| October/November 1990

In the September issue of GEM, John Broussard has a want ad for information on the Studebaker 9350 aircraft engine. Over the past few months we have corresponded with John in this regard. We must confess that until he brought it up, we had never heard of a Studebaker aircraft engine, nor did we know that they had spent any time in developing one. Apparently, this was a huge 24-cylinder engine capable of something on the order of 5,000 to 7,000 horsepower.

Although aircraft engines aren't the usual fare in GEM (perhaps there aren't many people following this specialty), we too would be interested to hear more about the Studebaker engine. So, if you can shed any light on the 9350, kindly write to John Broussard, 2004 Pinhook Road, Suite C, Box 566, Lafayette, LA 70508.

We recently received some photocopy material from Maynard Peterson, 61 Horseshoe Road, Wilmington, OH 45177. Maynard recently came across a copy of 'Farm Light & Power,' a 1920's guide to farm lighting plants. For example, it illustrates a two-cycle, direct-connected light plant from United Engine Company at Lansing, Michigan. Also illustrated are several models from Radiant Manufacturing Company at Sandusky, Ohio. Perhaps we can eventually incorporate this material with some others so that all our collectors can benefit. Thanks to Mr. Peterson!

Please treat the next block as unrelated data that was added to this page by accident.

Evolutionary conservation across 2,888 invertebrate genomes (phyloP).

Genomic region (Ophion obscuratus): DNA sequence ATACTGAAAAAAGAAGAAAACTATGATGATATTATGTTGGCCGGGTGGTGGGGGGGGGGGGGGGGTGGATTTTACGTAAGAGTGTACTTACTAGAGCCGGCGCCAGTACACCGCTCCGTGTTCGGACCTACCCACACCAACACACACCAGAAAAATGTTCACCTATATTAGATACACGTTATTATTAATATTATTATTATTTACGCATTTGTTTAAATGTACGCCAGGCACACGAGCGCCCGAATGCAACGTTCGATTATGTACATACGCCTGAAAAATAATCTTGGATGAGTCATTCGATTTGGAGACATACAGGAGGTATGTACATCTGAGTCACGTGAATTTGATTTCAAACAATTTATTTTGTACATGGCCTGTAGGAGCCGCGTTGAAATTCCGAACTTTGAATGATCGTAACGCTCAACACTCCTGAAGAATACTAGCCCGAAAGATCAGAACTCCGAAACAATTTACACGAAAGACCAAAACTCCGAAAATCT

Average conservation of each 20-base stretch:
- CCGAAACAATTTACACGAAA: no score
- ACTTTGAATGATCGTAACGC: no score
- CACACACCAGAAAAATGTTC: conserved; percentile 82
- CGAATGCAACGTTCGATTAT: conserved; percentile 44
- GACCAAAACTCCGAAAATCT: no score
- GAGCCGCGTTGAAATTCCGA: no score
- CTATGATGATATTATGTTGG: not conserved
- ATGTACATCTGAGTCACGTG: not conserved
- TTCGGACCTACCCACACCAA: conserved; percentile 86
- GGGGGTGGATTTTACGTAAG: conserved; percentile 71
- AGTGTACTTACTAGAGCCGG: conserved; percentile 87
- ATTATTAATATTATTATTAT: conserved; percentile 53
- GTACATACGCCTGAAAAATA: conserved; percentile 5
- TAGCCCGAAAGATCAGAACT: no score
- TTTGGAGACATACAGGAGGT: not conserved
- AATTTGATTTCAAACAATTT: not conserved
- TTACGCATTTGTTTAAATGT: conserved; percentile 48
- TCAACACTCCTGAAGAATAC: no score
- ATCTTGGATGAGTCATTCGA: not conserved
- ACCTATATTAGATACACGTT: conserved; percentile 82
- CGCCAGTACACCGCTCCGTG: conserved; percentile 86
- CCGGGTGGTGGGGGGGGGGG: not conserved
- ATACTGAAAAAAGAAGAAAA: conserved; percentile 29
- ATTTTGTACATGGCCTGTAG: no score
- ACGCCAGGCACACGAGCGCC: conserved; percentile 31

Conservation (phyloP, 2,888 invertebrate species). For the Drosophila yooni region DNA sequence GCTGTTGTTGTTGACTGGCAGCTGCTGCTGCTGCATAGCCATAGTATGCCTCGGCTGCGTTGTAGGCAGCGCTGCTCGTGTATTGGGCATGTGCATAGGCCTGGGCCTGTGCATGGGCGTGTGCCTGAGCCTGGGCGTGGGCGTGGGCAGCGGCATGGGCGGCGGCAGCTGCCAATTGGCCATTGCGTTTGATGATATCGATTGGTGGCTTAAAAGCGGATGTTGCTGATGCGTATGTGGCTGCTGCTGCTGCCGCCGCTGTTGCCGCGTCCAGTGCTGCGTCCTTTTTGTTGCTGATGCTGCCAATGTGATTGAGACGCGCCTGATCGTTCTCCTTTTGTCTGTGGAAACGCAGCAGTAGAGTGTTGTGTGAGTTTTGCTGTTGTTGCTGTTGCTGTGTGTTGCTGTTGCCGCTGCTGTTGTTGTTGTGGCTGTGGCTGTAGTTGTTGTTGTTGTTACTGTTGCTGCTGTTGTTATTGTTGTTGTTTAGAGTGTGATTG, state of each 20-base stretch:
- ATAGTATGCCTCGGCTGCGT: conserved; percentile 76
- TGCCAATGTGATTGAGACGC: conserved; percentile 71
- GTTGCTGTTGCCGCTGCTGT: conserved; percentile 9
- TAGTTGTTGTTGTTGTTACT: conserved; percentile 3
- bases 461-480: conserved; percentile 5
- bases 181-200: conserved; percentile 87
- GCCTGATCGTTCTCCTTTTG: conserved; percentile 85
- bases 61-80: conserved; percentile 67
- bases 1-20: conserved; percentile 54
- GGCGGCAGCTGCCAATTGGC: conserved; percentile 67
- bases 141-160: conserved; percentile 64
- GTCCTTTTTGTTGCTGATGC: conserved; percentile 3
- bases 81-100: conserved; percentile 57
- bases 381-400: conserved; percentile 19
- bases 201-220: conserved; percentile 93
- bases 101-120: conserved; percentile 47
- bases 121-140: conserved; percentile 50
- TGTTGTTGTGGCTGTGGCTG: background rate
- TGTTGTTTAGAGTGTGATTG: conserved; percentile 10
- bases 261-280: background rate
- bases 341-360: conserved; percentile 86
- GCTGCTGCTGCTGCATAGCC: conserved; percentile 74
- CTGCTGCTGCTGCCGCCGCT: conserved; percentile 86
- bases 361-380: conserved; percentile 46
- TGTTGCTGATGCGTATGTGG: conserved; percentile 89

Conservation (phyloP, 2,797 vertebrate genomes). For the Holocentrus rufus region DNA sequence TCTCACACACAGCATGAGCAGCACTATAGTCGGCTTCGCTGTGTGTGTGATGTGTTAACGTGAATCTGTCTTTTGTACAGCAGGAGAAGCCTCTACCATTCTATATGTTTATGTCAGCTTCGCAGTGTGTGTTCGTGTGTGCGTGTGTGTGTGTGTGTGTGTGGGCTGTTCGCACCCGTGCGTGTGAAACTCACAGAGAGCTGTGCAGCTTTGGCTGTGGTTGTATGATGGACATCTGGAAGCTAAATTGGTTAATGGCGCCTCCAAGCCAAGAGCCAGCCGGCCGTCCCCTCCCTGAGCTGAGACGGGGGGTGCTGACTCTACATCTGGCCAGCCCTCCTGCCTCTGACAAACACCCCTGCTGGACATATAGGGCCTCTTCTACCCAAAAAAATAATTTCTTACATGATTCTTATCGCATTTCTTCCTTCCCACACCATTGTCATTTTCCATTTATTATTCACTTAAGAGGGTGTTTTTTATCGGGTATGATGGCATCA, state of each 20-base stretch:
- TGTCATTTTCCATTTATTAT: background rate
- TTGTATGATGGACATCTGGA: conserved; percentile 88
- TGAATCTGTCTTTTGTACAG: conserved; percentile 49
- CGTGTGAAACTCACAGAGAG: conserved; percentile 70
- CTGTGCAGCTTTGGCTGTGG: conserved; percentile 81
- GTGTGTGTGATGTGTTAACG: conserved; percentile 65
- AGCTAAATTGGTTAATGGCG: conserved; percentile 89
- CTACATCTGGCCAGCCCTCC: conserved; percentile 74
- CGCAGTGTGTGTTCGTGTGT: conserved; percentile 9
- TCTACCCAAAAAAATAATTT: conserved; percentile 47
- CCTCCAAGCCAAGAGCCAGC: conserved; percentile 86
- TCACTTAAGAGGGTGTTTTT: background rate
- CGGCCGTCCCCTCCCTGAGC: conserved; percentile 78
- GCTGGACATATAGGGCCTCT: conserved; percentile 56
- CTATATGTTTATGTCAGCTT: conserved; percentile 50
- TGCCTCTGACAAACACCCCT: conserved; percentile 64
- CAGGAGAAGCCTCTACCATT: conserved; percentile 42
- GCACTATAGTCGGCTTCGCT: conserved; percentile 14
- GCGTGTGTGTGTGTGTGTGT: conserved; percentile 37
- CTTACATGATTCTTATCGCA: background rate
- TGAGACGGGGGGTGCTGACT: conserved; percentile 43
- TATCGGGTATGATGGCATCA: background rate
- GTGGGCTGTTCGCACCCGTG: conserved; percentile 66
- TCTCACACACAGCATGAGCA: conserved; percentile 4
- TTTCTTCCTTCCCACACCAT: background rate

Ye olde Reflector hasn't been in recent communication with Ian Stewart (The Olde Machinery Mart Magazine, Australia), but we do hope that plans are moving ahead with the Australian Vintage Machinery Congress '91 set for next year. We plan to attend as a goodwill ambassador from Stemgas Publishing Company. We hear that there are some very interesting collections in Australia, and we have also heard that the Australian collectors are looking forward to the Congress. If you've ever thought about going to Australia, perhaps this might be a good opportunity.

The September GEM carries an interesting article on the Marshall Six-Cylinder tractor (see pages 12 & 13). In an article titled 'Pioneers of Power,' pages 6 6k 7, Bud Motry chronicles some of the significant developments of engine design. Note that the majority of early development was in Europe, not here in the United States. Thus, we see an interesting situation. Although many of our readers have little or no interest in foreign engines or tractors, we perceive a subtle shift by many others. Ten years ago, hardly anyone gave thought to owning a foreign-made vintage engine or tractor. Now we see numerous examples at our shows. The interesting part is that good old hindsight gets busy. In many of the foreign designs we see many features not usually found on American-made engines, and vice-versa. The irony is that occasionally we see a feature propounded as a radically new design, when in fact, someone here or in Europe came up with the idea ages ago.

25/10/1 Tractor Information